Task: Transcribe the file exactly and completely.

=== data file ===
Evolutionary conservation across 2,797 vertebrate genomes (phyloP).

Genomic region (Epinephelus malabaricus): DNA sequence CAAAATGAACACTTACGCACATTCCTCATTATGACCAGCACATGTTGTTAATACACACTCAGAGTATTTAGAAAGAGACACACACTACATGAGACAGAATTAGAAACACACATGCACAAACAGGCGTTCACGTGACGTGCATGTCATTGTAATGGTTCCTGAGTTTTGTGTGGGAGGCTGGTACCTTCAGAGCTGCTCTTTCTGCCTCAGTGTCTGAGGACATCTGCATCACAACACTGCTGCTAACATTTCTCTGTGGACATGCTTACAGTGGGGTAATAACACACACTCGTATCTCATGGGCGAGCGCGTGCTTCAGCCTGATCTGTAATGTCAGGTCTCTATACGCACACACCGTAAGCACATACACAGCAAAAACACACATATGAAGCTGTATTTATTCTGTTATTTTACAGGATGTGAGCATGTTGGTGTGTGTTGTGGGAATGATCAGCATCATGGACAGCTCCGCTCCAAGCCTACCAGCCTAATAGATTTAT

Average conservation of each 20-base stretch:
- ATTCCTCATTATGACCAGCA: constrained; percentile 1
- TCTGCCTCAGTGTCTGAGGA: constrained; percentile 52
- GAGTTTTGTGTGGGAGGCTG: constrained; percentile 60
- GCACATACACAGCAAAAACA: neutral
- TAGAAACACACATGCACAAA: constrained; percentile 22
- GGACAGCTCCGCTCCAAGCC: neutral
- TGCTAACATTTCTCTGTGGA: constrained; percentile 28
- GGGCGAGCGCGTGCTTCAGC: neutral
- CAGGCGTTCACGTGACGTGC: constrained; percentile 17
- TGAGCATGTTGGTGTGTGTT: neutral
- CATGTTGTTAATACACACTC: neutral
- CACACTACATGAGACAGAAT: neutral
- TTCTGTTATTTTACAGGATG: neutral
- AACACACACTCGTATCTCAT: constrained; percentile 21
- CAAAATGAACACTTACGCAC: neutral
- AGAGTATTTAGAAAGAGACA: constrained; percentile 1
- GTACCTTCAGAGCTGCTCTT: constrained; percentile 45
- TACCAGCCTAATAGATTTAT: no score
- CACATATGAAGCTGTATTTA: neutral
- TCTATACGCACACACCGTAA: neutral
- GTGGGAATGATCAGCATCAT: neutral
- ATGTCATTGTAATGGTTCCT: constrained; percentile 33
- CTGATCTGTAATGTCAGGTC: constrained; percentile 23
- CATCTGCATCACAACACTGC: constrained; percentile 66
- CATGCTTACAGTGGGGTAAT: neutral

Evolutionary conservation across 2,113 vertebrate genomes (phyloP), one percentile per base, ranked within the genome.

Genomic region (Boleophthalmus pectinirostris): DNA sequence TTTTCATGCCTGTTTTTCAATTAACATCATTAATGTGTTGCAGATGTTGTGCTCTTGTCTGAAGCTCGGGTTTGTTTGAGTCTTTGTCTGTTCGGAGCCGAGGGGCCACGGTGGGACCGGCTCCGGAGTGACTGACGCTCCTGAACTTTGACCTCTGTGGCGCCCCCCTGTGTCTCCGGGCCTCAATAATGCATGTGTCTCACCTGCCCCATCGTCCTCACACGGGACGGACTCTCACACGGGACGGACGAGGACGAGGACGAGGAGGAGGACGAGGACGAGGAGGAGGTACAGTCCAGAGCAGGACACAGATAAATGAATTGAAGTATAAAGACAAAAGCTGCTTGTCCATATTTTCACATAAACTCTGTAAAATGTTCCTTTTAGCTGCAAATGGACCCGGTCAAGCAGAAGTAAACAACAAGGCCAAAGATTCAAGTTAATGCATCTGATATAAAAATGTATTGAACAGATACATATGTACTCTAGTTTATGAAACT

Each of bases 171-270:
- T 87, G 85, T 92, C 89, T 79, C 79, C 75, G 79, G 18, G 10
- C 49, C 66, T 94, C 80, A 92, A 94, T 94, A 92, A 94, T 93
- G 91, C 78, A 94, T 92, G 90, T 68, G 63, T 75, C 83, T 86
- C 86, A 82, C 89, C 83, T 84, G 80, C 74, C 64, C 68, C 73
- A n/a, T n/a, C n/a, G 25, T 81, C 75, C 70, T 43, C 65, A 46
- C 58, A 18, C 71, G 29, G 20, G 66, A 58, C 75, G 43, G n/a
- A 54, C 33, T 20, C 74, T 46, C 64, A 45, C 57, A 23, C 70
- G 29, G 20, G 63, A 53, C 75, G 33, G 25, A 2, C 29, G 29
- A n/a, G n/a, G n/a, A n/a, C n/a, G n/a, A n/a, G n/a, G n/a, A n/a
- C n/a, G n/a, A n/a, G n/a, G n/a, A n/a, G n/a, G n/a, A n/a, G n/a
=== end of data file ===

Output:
Evolutionary conservation across 2,797 vertebrate genomes (phyloP).

Genomic region (Epinephelus malabaricus): DNA sequence CAAAATGAACACTTACGCACATTCCTCATTATGACCAGCACATGTTGTTAATACACACTCAGAGTATTTAGAAAGAGACACACACTACATGAGACAGAATTAGAAACACACATGCACAAACAGGCGTTCACGTGACGTGCATGTCATTGTAATGGTTCCTGAGTTTTGTGTGGGAGGCTGGTACCTTCAGAGCTGCTCTTTCTGCCTCAGTGTCTGAGGACATCTGCATCACAACACTGCTGCTAACATTTCTCTGTGGACATGCTTACAGTGGGGTAATAACACACACTCGTATCTCATGGGCGAGCGCGTGCTTCAGCCTGATCTGTAATGTCAGGTCTCTATACGCACACACCGTAAGCACATACACAGCAAAAACACACATATGAAGCTGTATTTATTCTGTTATTTTACAGGATGTGAGCATGTTGGTGTGTGTTGTGGGAATGATCAGCATCATGGACAGCTCCGCTCCAAGCCTACCAGCCTAATAGATTTAT

Average conservation of each 20-base stretch:
- ATTCCTCATTATGACCAGCA: constrained; percentile 1
- TCTGCCTCAGTGTCTGAGGA: constrained; percentile 52
- GAGTTTTGTGTGGGAGGCTG: constrained; percentile 60
- GCACATACACAGCAAAAACA: neutral
- TAGAAACACACATGCACAAA: constrained; percentile 22
- GGACAGCTCCGCTCCAAGCC: neutral
- TGCTAACATTTCTCTGTGGA: constrained; percentile 28
- GGGCGAGCGCGTGCTTCAGC: neutral
- CAGGCGTTCACGTGACGTGC: constrained; percentile 17
- TGAGCATGTTGGTGTGTGTT: neutral
- CATGTTGTTAATACACACTC: neutral
- CACACTACATGAGACAGAAT: neutral
- TTCTGTTATTTTACAGGATG: neutral
- AACACACACTCGTATCTCAT: constrained; percentile 21
- CAAAATGAACACTTACGCAC: neutral
- AGAGTATTTAGAAAGAGACA: constrained; percentile 1
- GTACCTTCAGAGCTGCTCTT: constrained; percentile 45
- TACCAGCCTAATAGATTTAT: no score
- CACATATGAAGCTGTATTTA: neutral
- TCTATACGCACACACCGTAA: neutral
- GTGGGAATGATCAGCATCAT: neutral
- ATGTCATTGTAATGGTTCCT: constrained; percentile 33
- CTGATCTGTAATGTCAGGTC: constrained; percentile 23
- CATCTGCATCACAACACTGC: constrained; percentile 66
- CATGCTTACAGTGGGGTAAT: neutral

Evolutionary conservation across 2,113 vertebrate genomes (phyloP), one percentile per base, ranked within the genome.

Genomic region (Boleophthalmus pectinirostris): DNA sequence TTTTCATGCCTGTTTTTCAATTAACATCATTAATGTGTTGCAGATGTTGTGCTCTTGTCTGAAGCTCGGGTTTGTTTGAGTCTTTGTCTGTTCGGAGCCGAGGGGCCACGGTGGGACCGGCTCCGGAGTGACTGACGCTCCTGAACTTTGACCTCTGTGGCGCCCCCCTGTGTCTCCGGGCCTCAATAATGCATGTGTCTCACCTGCCCCATCGTCCTCACACGGGACGGACTCTCACACGGGACGGACGAGGACGAGGACGAGGAGGAGGACGAGGACGAGGAGGAGGTACAGTCCAGAGCAGGACACAGATAAATGAATTGAAGTATAAAGACAAAAGCTGCTTGTCCATATTTTCACATAAACTCTGTAAAATGTTCCTTTTAGCTGCAAATGGACCCGGTCAAGCAGAAGTAAACAACAAGGCCAAAGATTCAAGTTAATGCATCTGATATAAAAATGTATTGAACAGATACATATGTACTCTAGTTTATGAAACT

Each of bases 171-270:
- T 87, G 85, T 92, C 89, T 79, C 79, C 75, G 79, G 18, G 10
- C 49, C 66, T 94, C 80, A 92, A 94, T 94, A 92, A 94, T 93
- G 91, C 78, A 94, T 92, G 90, T 68, G 63, T 75, C 83, T 86
- C 86, A 82, C 89, C 83, T 84, G 80, C 74, C 64, C 68, C 73
- A n/a, T n/a, C n/a, G 25, T 81, C 75, C 70, T 43, C 65, A 46
- C 58, A 18, C 71, G 29, G 20, G 66, A 58, C 75, G 43, G n/a
- A 54, C 33, T 20, C 74, T 46, C 64, A 45, C 57, A 23, C 70
- G 29, G 20, G 63, A 53, C 75, G 33, G 25, A 2, C 29, G 29
- A n/a, G n/a, G n/a, A n/a, C n/a, G n/a, A n/a, G n/a, G n/a, A n/a
- C n/a, G n/a, A n/a, G n/a, G n/a, A n/a, G n/a, G n/a, A n/a, G n/a